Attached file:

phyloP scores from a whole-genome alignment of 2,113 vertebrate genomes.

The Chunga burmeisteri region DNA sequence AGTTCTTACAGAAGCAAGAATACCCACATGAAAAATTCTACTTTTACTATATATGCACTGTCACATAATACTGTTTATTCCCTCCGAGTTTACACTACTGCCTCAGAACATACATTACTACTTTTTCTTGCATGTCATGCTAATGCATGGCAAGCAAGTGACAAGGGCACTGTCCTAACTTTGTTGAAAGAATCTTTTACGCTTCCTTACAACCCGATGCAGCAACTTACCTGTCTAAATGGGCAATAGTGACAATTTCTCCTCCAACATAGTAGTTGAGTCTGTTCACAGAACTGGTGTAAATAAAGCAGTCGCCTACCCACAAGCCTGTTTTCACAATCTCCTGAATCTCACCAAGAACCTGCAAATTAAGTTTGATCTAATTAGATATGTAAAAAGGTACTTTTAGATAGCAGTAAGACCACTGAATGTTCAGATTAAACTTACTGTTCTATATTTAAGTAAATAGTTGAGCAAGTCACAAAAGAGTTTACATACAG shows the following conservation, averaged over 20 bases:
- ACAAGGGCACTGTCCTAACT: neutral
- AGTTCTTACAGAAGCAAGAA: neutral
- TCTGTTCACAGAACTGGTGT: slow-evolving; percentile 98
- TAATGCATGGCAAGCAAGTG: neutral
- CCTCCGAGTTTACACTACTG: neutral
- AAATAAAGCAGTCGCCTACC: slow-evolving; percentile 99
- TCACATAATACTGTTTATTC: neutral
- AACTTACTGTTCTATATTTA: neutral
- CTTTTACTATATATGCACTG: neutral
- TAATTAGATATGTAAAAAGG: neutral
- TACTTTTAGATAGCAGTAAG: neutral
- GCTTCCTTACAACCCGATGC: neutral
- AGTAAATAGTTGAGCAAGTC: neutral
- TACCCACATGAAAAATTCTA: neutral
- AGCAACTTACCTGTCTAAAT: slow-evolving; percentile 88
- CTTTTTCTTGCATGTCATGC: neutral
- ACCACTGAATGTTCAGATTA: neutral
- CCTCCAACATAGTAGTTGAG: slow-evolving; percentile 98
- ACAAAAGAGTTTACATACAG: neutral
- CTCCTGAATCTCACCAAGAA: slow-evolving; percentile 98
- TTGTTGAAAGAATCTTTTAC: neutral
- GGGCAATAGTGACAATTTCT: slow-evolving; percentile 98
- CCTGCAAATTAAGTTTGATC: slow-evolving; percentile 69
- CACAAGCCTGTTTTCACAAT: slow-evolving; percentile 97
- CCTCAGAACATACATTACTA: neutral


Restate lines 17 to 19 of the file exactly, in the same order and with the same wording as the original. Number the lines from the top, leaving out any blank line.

- AGCAACTTACCTGTCTAAAT: slow-evolving; percentile 88
- CTTTTTCTTGCATGTCATGC: neutral
- ACCACTGAATGTTCAGATTA: neutral